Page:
The Karabakh khanate was eliminated in 1822. A survey prepared by the Russian imperial authorities in 1823, a year after and several years before the 1828 Armenian migration from Persia to the newly-established Armenian Province, shows that all Armenians of Karabakh compactly resided in its highland portion, i.e. on the territory of the five traditional Armenian principalities, and constituted an absolute demographic majority on those lands. The survey's more than 260 pages recorded that the district of Khachen had twelve Armenian villages and no Tatar (Muslim) villages; Jalapert (Jraberd) had eight Armenian villages and no Tatar villages; Dizak had fourteen Armenian villages and one Tatar village; Gulistan had twelve Armenian and five Tatar villages; and Varanda had twenty-three Armenian villages and one Tatar village.[22][23]

During the Russo-Persian War of 1826–1828, the citadel at Shusha held out for several months and never fell. After this Shusha ceased to be a capital of a khanate and instead became an administrative capital of first the Karabakh province (1822-1840) and then of the Shusha district (uyezd) of the Elisabethpol Governorate (1840-1923). Shusha grew and developed, with successive waves of migrants moving to the city, particularly Armenians.[24]

Beginning from 1830s the town was divided into two parts: Turkic-speaking Muslims lived in the eastern lower quarters, while Armenian Christians settled in the relatively new western upper quarters of the town. The Muslim part of the town was divided into seventeen quarters. Each quarter had its own mosque, Turkish bath, water-spring and also a quarter representative, who would be elected among the elderlies (aksakals), and who would function as a sort of head of present-day municipality. The Armenian part of the town consisted of 12 quarters, five churches, town and district school and girls' seminary.

The population of the town primarily dealt with trade, horse-breeding, carpet-weaving and wine and vodka production. Shusha was also the biggest center of silk production in the Caucasus. Most of the Muslim population of the town and of Karabakh in general was engaged in sheep and horse-breeding and therefore, had a semi-nomadic lifestyle, spending wintertime in lowland Karabakh in wintering pastures and spring and summer in summering pastures in Shusha and other mountainous parts.

Early 20th century

A photo taken in 1918 of the Karabakh reconciliation commission, composed of religious leaders and elders of both Azeri and Armenian communities.

The beginning of the 20th century marked the first Armenian-Tartar clashes throughout Azerbaijan. This new phenomenon had two reasons. First, it was the result of increased tensions between the local Muslim population and Armenians, whose numbers increased throughout the 19th century as a result of Russian resettlement policies. Second, by the beginning of the 20th century peoples of the Caucasus, similar to other non-Russian peoples in the periphery of the Russian Empire began to seek cultural and territorial autonomy. That is why, in the beginning of the 20th century in Russia itself was a period of bourgeois and Bolshevik revolutions, in the peripheries these movements have acquired a character of the national liberation movement.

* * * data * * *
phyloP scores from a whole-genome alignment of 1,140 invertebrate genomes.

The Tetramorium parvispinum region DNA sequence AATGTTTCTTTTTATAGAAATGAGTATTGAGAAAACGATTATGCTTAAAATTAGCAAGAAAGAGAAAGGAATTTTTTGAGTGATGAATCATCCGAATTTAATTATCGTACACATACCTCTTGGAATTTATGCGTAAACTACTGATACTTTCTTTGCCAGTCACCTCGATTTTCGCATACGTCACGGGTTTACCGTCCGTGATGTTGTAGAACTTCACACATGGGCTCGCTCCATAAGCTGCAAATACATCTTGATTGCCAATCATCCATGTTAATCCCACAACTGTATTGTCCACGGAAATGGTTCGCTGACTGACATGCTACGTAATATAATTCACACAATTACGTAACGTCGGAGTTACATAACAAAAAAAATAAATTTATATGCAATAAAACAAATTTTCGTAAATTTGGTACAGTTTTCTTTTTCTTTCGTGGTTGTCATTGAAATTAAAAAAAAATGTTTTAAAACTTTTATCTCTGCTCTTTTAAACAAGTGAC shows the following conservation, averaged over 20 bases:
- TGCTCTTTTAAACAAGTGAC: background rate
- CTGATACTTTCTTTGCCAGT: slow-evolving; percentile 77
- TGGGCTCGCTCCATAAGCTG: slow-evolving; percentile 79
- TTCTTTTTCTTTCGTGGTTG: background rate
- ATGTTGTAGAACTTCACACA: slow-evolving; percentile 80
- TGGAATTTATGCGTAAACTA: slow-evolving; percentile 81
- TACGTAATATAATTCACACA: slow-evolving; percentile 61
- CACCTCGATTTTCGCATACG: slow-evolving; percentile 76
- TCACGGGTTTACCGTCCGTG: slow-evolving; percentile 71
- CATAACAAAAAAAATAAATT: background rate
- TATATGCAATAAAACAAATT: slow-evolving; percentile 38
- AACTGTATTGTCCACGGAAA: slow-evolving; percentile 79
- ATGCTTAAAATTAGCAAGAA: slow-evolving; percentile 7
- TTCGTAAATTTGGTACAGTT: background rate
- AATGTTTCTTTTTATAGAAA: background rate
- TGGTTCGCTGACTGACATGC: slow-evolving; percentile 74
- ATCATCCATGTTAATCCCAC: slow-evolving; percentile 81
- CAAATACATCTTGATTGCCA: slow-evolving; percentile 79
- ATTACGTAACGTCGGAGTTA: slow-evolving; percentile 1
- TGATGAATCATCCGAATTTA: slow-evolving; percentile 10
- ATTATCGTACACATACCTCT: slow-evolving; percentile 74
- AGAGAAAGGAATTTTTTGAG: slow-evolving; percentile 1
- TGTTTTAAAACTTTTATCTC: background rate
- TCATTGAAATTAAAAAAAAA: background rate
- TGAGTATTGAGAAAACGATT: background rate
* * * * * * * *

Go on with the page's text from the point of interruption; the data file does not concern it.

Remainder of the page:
The initial clashes between ethnic Armenians and Azeris took place in Baku in February 1905. Soon, the conflict spilled over to other parts of the Caucasus, and on August 5, 1905 first conflict between the Armenian and Azeri inhabitants of Shusha took place. As a result of the mutual pogroms and killings, hundreds of people died and more than 200 houses were burned.

Ruins of the Armenian quarters of Shusha in the aftermath of the 1905 Armenian-Tartar conflict. [25]

After World War I and subsequent collapse of the Russian Empire, Karabakh was claimed by Azerbaijan to be part of the Azerbaijan Democratic Republic (1918-1920), a decision hotly disputed by neighboring Armenia and by Karabakh's Armenian population. After the defeat of Ottoman empire in the World War I, British troops occupied Karabakh. The British command provisionally affirmed Khosrov bey Sultanov (appointed by the Azerbaijani government) as the governor-general of Karabakh and Zangezur, pending final decision by the Paris Peace Conference.[26][27]

In August 1919, the Karabakh National Council entered into a provisional treaty agreement with the Azerbaijani government, recognizing the authority of the Azerbaijan government until the issue of the mountainous part of Karabakh would be settled at the Paris Peace Conference. Despite signing the Agreement, the Azerbaijani government continuously violated the terms of the treaty.[28] Ethnic conflict began to erupt in the region. In summer of 1919, 700 Christian inhabitants of Shusha were massacred by Tartars.[29] The strife culminated with an Armenian uprising,[30][31][32][33] which was suppressed by the Azerbaijani army, and ultimately led to the pogrom of March 1920, in which between 500[34] and 20,000 of the Armenian population of Shusha was killed, and many forced to flee. According to the historian Giovanni Guaita, the Azerbaijani and Soviet authorities "during the decades will deny and try to hush up the mass killings of about 30,000 Armenians."[35]

According to the description of Azerbaijan communist Musaev: